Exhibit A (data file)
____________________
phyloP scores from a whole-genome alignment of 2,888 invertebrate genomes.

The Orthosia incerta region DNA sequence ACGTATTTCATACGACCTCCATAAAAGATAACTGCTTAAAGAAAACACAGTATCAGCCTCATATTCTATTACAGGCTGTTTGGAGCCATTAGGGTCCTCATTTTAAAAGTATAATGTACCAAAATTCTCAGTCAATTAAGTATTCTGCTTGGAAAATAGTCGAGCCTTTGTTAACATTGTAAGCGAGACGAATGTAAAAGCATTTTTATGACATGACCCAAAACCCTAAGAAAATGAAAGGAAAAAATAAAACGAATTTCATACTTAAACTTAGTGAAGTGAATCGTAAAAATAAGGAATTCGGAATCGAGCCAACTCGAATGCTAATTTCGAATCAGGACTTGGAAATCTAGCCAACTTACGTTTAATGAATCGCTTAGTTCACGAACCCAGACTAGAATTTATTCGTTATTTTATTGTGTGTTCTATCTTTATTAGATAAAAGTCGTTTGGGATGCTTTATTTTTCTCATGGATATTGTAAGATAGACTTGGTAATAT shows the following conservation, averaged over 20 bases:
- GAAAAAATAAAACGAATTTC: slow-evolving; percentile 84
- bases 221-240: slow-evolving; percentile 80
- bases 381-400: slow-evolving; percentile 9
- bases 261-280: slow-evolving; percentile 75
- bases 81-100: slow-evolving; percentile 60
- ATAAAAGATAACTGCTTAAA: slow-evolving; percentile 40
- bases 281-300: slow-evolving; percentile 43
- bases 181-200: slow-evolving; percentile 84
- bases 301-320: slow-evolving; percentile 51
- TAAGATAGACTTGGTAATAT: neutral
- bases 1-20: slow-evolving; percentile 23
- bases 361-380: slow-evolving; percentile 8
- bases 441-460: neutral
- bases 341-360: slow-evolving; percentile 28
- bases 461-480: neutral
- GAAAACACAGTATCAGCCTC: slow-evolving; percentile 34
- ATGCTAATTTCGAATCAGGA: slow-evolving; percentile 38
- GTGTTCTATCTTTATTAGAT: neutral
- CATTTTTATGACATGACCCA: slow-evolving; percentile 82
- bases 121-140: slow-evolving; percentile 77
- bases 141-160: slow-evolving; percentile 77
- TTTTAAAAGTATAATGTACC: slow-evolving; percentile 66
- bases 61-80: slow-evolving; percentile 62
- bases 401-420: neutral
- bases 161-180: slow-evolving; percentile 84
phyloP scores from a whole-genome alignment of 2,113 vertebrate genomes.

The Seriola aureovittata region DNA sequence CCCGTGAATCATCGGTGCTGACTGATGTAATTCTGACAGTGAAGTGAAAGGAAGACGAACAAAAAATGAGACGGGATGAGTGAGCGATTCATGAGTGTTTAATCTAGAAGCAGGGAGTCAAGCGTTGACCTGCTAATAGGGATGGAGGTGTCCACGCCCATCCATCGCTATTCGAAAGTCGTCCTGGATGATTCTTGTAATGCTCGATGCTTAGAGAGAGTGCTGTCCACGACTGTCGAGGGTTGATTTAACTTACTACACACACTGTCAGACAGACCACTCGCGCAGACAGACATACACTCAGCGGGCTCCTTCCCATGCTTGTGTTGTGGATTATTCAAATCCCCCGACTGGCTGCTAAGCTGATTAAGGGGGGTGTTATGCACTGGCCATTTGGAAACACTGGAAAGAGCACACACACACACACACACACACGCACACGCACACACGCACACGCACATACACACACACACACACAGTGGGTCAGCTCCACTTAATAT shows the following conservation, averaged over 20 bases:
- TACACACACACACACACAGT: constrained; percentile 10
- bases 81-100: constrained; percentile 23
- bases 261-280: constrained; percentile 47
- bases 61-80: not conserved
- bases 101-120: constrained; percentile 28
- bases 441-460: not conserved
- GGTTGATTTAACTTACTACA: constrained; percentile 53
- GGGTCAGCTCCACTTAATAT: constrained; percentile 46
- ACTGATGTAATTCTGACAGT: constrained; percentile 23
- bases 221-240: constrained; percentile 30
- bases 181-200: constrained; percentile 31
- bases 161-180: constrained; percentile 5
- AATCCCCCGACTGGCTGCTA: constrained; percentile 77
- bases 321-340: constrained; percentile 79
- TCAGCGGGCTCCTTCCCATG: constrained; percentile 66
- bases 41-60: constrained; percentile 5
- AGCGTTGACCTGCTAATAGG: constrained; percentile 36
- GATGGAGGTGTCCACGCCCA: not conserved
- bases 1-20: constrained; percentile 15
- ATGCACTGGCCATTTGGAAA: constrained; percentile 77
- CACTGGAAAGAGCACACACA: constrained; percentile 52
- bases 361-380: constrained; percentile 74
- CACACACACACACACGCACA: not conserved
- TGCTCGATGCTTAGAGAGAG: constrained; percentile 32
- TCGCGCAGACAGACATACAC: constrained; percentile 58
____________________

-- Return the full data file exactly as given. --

phyloP scores from a whole-genome alignment of 2,888 invertebrate genomes.

The Orthosia incerta region DNA sequence ACGTATTTCATACGACCTCCATAAAAGATAACTGCTTAAAGAAAACACAGTATCAGCCTCATATTCTATTACAGGCTGTTTGGAGCCATTAGGGTCCTCATTTTAAAAGTATAATGTACCAAAATTCTCAGTCAATTAAGTATTCTGCTTGGAAAATAGTCGAGCCTTTGTTAACATTGTAAGCGAGACGAATGTAAAAGCATTTTTATGACATGACCCAAAACCCTAAGAAAATGAAAGGAAAAAATAAAACGAATTTCATACTTAAACTTAGTGAAGTGAATCGTAAAAATAAGGAATTCGGAATCGAGCCAACTCGAATGCTAATTTCGAATCAGGACTTGGAAATCTAGCCAACTTACGTTTAATGAATCGCTTAGTTCACGAACCCAGACTAGAATTTATTCGTTATTTTATTGTGTGTTCTATCTTTATTAGATAAAAGTCGTTTGGGATGCTTTATTTTTCTCATGGATATTGTAAGATAGACTTGGTAATAT shows the following conservation, averaged over 20 bases:
- GAAAAAATAAAACGAATTTC: slow-evolving; percentile 84
- bases 221-240: slow-evolving; percentile 80
- bases 381-400: slow-evolving; percentile 9
- bases 261-280: slow-evolving; percentile 75
- bases 81-100: slow-evolving; percentile 60
- ATAAAAGATAACTGCTTAAA: slow-evolving; percentile 40
- bases 281-300: slow-evolving; percentile 43
- bases 181-200: slow-evolving; percentile 84
- bases 301-320: slow-evolving; percentile 51
- TAAGATAGACTTGGTAATAT: neutral
- bases 1-20: slow-evolving; percentile 23
- bases 361-380: slow-evolving; percentile 8
- bases 441-460: neutral
- bases 341-360: slow-evolving; percentile 28
- bases 461-480: neutral
- GAAAACACAGTATCAGCCTC: slow-evolving; percentile 34
- ATGCTAATTTCGAATCAGGA: slow-evolving; percentile 38
- GTGTTCTATCTTTATTAGAT: neutral
- CATTTTTATGACATGACCCA: slow-evolving; percentile 82
- bases 121-140: slow-evolving; percentile 77
- bases 141-160: slow-evolving; percentile 77
- TTTTAAAAGTATAATGTACC: slow-evolving; percentile 66
- bases 61-80: slow-evolving; percentile 62
- bases 401-420: neutral
- bases 161-180: slow-evolving; percentile 84
phyloP scores from a whole-genome alignment of 2,113 vertebrate genomes.

The Seriola aureovittata region DNA sequence CCCGTGAATCATCGGTGCTGACTGATGTAATTCTGACAGTGAAGTGAAAGGAAGACGAACAAAAAATGAGACGGGATGAGTGAGCGATTCATGAGTGTTTAATCTAGAAGCAGGGAGTCAAGCGTTGACCTGCTAATAGGGATGGAGGTGTCCACGCCCATCCATCGCTATTCGAAAGTCGTCCTGGATGATTCTTGTAATGCTCGATGCTTAGAGAGAGTGCTGTCCACGACTGTCGAGGGTTGATTTAACTTACTACACACACTGTCAGACAGACCACTCGCGCAGACAGACATACACTCAGCGGGCTCCTTCCCATGCTTGTGTTGTGGATTATTCAAATCCCCCGACTGGCTGCTAAGCTGATTAAGGGGGGTGTTATGCACTGGCCATTTGGAAACACTGGAAAGAGCACACACACACACACACACACACGCACACGCACACACGCACACGCACATACACACACACACACACAGTGGGTCAGCTCCACTTAATAT shows the following conservation, averaged over 20 bases:
- TACACACACACACACACAGT: constrained; percentile 10
- bases 81-100: constrained; percentile 23
- bases 261-280: constrained; percentile 47
- bases 61-80: not conserved
- bases 101-120: constrained; percentile 28
- bases 441-460: not conserved
- GGTTGATTTAACTTACTACA: constrained; percentile 53
- GGGTCAGCTCCACTTAATAT: constrained; percentile 46
- ACTGATGTAATTCTGACAGT: constrained; percentile 23
- bases 221-240: constrained; percentile 30
- bases 181-200: constrained; percentile 31
- bases 161-180: constrained; percentile 5
- AATCCCCCGACTGGCTGCTA: constrained; percentile 77
- bases 321-340: constrained; percentile 79
- TCAGCGGGCTCCTTCCCATG: constrained; percentile 66
- bases 41-60: constrained; percentile 5
- AGCGTTGACCTGCTAATAGG: constrained; percentile 36
- GATGGAGGTGTCCACGCCCA: not conserved
- bases 1-20: constrained; percentile 15
- ATGCACTGGCCATTTGGAAA: constrained; percentile 77
- CACTGGAAAGAGCACACACA: constrained; percentile 52
- bases 361-380: constrained; percentile 74
- CACACACACACACACGCACA: not conserved
- TGCTCGATGCTTAGAGAGAG: constrained; percentile 32
- TCGCGCAGACAGACATACAC: constrained; percentile 58